After his innings of 159, Bell can place his lineage without presumption beside that of Tendulka, Dravid and Laxman in the Peerage – a high rank indeed.

The prospect is dark for India, but these esteemed knights and their fellows will tell themselves that in cricket the batsmen must be beaten too.

Leave a comment

Filed under Uncategorized

Bernoulli is Key to Second Test

It is possible to comprehend a game of cricket in terms of resource management. 

The 101st Test encounter between England and India reached the half way stage in terms of wickets available to each side shortly after five o’clock on day two of five possible days – that is, in a touch under two-fifths of the available time.

Cricketers talk about a game being ‘in a hurry’.  This game is in the type of hurry that the hare was in when, wakened from a deep slumber beneath a shady tree by an intruding sense of unease, it spied the tortoise up-ahead a human foot from the finish line, and sped off flustered and unsteady, disorientated by the unfamiliar condition of the pursuing rather than the pursued.

The batsmen in this Test have been similarly disorientated and taken into unfamiliar territory by the nature of the Trent Bridge wicket that they are playing on and the characteristics of the liquid (air) through which the ball is travelling.

Help was at hand thanks to the presence in the ground of Professor Julius Sumner Miller.  (Third Man, on calmer reflection, may have been deceived by some fiendish impersonator in fancy dress.)

“Why is it so?” the batsmen could have asked the good Professor when the ball swung late or did not do so, or when the ball reared with the force of a Harrier jet taking off from aircraft carrier in a heavy sea or did so next delivery with the feebleness of a Tiger Moth.

With what passion Sumner Miller could have demonstrated in either dressing room the principle of Bernoulli with its commonsense-defying effects of pressure and temperature on liquids!

“My view is this,” the Professor might have explained to those Project Managers, Flower and Fletcher, “We teach nothing. We do not teach cricket nor do we teach cricketers. What is the same thing: No one is taught anything! Here lies the folly of this business. We try to teach somebody nothing. This is a sorry endeavour for no one can be taught a thing.  What we do, if we are successful, is to stir interest in the matter at hand, awaken enthusiasm for it, arouse a curiosity, kindle a feeling, fire up the imagination.”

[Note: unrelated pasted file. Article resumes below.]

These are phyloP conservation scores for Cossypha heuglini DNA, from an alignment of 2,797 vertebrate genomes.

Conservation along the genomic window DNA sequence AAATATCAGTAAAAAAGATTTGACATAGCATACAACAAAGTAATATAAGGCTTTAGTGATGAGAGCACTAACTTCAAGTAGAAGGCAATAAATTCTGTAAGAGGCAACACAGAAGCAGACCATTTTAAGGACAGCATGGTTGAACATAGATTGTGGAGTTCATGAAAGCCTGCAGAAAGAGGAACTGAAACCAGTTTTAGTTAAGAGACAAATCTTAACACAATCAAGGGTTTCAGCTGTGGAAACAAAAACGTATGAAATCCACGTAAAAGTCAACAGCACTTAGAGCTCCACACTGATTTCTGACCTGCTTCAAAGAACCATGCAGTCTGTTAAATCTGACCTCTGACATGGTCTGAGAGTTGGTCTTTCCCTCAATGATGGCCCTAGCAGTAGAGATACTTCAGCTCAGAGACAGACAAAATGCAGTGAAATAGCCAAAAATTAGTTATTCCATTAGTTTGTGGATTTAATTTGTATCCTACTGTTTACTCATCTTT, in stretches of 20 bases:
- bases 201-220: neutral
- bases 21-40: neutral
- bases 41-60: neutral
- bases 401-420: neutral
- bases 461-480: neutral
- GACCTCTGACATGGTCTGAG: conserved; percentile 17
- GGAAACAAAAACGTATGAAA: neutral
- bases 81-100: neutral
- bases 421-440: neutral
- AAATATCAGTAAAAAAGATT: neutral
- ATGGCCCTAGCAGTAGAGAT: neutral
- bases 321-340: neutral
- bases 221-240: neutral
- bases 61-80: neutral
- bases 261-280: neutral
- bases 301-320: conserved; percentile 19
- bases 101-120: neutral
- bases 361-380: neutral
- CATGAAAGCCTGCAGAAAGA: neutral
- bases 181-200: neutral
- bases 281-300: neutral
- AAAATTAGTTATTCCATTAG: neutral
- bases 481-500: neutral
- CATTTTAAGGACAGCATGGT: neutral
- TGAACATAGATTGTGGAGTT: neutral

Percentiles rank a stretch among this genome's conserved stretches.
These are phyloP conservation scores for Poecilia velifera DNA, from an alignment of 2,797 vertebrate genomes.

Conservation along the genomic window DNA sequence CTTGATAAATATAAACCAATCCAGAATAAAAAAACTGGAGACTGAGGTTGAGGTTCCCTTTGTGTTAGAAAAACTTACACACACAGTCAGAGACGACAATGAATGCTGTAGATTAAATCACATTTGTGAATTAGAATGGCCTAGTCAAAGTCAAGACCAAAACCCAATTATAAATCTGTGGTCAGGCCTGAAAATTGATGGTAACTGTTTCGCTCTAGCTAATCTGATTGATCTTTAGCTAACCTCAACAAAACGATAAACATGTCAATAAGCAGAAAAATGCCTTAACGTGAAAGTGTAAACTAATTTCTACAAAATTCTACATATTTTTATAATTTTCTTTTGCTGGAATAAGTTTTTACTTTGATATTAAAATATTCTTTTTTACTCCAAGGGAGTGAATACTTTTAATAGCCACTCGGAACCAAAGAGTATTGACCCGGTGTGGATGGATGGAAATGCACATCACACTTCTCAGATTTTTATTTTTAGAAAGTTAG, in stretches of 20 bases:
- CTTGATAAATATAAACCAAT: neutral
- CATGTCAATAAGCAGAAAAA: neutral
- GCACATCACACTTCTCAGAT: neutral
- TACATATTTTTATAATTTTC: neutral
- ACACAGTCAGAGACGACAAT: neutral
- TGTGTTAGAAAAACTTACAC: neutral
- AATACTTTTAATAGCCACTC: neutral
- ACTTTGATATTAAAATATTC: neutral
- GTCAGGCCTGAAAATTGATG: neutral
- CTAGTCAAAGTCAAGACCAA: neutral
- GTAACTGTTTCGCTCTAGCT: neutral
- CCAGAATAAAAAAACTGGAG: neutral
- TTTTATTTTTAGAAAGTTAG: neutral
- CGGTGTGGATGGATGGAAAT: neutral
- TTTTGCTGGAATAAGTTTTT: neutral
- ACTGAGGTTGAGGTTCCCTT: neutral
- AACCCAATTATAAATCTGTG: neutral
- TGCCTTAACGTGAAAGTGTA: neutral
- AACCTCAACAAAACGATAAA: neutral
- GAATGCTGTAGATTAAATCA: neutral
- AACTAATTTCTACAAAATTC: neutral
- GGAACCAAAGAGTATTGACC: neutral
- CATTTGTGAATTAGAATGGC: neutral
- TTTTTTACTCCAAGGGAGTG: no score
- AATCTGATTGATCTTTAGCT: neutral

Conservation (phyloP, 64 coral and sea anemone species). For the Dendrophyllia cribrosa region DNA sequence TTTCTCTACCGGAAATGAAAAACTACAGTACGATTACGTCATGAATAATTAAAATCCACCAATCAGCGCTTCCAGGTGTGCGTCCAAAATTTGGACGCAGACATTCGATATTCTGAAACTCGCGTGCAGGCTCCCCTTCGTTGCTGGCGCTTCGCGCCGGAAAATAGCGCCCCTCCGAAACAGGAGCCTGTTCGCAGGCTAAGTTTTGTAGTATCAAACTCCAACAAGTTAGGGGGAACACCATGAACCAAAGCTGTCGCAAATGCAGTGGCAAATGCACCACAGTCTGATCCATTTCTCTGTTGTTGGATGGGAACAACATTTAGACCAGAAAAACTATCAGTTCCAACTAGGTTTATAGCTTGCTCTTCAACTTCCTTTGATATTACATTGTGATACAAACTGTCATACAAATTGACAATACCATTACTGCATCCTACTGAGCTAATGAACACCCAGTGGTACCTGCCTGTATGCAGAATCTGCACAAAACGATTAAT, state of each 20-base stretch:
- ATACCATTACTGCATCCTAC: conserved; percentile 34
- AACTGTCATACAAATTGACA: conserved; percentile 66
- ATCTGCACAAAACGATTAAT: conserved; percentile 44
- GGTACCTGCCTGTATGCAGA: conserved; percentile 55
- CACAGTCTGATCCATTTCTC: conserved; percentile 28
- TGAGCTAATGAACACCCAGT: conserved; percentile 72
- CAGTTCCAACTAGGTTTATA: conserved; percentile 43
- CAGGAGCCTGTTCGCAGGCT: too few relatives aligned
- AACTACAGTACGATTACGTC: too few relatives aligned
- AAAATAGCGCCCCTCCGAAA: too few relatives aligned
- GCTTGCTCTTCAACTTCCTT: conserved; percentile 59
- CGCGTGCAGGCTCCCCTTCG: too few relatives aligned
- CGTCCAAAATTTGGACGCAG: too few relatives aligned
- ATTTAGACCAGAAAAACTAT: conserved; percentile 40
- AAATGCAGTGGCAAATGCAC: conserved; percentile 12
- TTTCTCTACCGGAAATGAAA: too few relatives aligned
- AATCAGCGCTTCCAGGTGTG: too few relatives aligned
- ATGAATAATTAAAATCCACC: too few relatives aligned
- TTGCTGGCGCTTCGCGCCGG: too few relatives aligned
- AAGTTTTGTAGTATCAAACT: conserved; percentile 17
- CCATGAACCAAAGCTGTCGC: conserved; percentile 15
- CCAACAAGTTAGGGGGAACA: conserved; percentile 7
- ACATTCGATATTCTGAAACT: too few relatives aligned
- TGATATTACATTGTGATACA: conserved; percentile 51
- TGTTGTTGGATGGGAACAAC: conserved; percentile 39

Professional batsmen rarely show their emotions.  They discover early in their career the value of inscrutability.  They show no pain when hit.  They communicate no admiration when beaten by the bowler’s guile.

However, in this match we have seen more expressions of shock and awe from the batsmen than in a whole career, such has been the volatility produced by the extraordinary playing conditions.

Stuart Broad took six wickets for 46 in 24.1 overs.  He even took a hattrick, a rare enough event in Test cricket.  Yet long after his feat has been forgotten, the memory of VVS Laxman and Raul Dravid batting in these conditions in the morning session will remain etched on the memory.

93 runs they put on, most of them in boundaries.  Dravid, taming the willful ball as he shepherded it through an imaginary gap in that hurdled fence made by the slips and gully, went on to make 117.

Laxman, driving square through the covers with a languid bat or picking up the ball with the apparent effortlessness of a boy scrumping an apple in an orchard and tossing it over the wall made by midwicket for his friends to enjoy, will have been disappointed to edge a loosener from Bresnen to Prior for 54.

Interviewed after the end of the day’s play, when England remained 43 runs behind India’s first innings total of 288, with 9 of their available resource of wickets remaining, Dravid explained, “What we do, if we are successful, is to stir interest in the matter at hand, awaken enthusiasm for it, arouse a curiosity, kindle a feeling, fire up the imagination.”

So, it had been Sumner Miller.

It is therefore with awakened enthusiasm, curiosity and imagination that the resumption of play is awaited.  Resource Management be damned.


Filed under Light roller

VVS Relaxman

“Not in his fascinating collection of strokes, nor in his frank and open execution merely, lay the charm; it was a man playing away a power which was himself rather than in him …”

That was how, a hundred years ago, A.E. Knight of Leicestershire and England described Victor Trumper, but who would disagree with it as a description of Vangipurappu Venkata Sai Laxman, with or without the back injury that forced him even further down the order, restricted his range of movement and caused him to use a runner in the dramatic  run chase in the final innings of the first Test against Australia in Mohali that took place earlier this week.